Law reform is ordinarily within the mandate of the Union Ministry of Law and historically, various law commissions have been set up to recommend law reforms. Apart from government servants, the commission consists of area experts, lawyers and is given a specific mandate, such as removal of obsolete laws or identification of law that obstructs economic progress. After holding nationwide consultations over a period of three years, the commission gives a report that is studied by the law ministry and then placed before Parliament. There is no reasonable explanation why a university is being charged with making recommendations on the reform of criminal law and that too, with an ambiguous objective, in a truncated time-frame of six months.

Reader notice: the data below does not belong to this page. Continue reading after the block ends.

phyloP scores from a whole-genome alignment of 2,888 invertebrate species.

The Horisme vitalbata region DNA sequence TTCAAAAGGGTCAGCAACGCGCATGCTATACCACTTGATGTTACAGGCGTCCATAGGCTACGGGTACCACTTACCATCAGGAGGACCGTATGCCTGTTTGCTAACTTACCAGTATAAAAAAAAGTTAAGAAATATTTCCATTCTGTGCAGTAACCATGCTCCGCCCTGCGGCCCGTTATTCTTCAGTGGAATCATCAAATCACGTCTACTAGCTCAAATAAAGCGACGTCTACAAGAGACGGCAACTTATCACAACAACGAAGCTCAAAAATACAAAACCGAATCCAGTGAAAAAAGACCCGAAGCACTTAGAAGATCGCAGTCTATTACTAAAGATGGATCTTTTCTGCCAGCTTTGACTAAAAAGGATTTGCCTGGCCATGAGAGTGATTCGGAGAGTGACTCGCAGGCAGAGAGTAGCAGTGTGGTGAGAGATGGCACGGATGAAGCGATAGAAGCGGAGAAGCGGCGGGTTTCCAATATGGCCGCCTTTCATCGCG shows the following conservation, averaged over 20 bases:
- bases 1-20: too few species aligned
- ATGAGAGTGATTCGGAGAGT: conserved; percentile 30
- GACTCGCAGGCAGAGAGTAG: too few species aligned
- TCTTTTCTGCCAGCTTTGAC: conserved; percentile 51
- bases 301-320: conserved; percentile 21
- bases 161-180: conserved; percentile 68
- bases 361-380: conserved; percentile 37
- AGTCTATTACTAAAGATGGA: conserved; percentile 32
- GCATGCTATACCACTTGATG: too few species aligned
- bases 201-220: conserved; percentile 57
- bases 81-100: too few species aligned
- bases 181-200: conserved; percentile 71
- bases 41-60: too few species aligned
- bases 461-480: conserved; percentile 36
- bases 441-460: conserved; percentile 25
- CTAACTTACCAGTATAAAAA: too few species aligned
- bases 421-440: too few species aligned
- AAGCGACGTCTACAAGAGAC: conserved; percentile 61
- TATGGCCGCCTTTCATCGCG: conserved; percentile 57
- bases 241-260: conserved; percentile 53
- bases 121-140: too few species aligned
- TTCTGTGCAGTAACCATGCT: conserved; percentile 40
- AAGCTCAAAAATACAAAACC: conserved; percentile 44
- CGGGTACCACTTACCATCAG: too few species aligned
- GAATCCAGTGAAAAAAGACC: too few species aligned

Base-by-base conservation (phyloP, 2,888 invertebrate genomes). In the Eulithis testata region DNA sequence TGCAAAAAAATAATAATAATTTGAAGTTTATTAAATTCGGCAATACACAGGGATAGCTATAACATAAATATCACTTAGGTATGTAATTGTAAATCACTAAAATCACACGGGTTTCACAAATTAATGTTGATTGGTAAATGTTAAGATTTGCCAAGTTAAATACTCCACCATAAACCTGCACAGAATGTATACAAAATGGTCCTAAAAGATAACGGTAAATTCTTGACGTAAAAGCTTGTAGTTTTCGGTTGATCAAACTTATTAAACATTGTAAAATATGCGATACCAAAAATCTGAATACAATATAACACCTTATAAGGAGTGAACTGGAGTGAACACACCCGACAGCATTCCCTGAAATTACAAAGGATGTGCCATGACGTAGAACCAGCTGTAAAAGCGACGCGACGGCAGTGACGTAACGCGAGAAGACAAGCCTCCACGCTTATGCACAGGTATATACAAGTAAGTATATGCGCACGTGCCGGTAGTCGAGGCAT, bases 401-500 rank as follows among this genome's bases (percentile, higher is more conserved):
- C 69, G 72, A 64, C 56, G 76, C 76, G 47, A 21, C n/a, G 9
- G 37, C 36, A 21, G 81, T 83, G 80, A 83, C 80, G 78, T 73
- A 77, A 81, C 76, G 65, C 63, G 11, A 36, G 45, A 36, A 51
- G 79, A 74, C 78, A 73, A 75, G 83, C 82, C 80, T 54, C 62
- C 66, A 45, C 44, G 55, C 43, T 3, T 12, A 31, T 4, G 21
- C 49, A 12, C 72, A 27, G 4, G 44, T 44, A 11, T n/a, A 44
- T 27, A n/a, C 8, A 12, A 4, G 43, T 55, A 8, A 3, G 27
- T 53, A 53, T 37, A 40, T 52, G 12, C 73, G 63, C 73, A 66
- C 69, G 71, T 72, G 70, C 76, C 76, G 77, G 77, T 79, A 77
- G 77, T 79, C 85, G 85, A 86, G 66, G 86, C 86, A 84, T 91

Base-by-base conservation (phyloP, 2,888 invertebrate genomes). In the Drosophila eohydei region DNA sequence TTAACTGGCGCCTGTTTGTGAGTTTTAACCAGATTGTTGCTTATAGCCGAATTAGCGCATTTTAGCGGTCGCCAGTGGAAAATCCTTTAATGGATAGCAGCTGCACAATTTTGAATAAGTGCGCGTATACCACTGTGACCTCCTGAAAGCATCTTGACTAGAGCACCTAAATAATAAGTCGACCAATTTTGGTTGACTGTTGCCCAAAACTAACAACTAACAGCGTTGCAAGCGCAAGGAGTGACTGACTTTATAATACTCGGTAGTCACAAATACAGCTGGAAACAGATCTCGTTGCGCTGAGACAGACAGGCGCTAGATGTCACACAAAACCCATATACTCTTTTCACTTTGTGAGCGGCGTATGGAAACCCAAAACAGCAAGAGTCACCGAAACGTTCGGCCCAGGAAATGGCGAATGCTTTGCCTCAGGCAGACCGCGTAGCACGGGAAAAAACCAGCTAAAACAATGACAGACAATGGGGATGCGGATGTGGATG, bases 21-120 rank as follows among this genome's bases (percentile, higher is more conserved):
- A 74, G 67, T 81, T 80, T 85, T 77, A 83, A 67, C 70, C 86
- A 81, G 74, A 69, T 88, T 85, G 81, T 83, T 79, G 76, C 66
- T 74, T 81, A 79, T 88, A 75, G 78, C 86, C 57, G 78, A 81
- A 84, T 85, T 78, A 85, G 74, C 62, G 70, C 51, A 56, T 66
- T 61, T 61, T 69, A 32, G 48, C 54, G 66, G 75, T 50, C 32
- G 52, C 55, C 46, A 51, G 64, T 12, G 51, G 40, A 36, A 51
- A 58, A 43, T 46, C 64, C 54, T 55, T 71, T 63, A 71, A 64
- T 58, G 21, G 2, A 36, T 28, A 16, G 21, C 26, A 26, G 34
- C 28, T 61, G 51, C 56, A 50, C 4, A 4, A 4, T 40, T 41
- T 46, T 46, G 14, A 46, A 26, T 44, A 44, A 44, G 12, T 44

The purpose of criminal law is not only to deter criminal deviance and protect society from crime, but also to provide procedural safeguards to individuals and protect innocents from State persecution. The presumption of innocence, the principle of equality before the law, non-admissibility of statements made to the police and restrictions on admissibility of incriminating evidence obtained from search and seizure are all integral to the purpose of criminal law. The fact that the Union home ministry, under whom three investigative agencies function, has notified this reform agenda is in itself a cause of concern and raises questions as to the propriety of this exercise.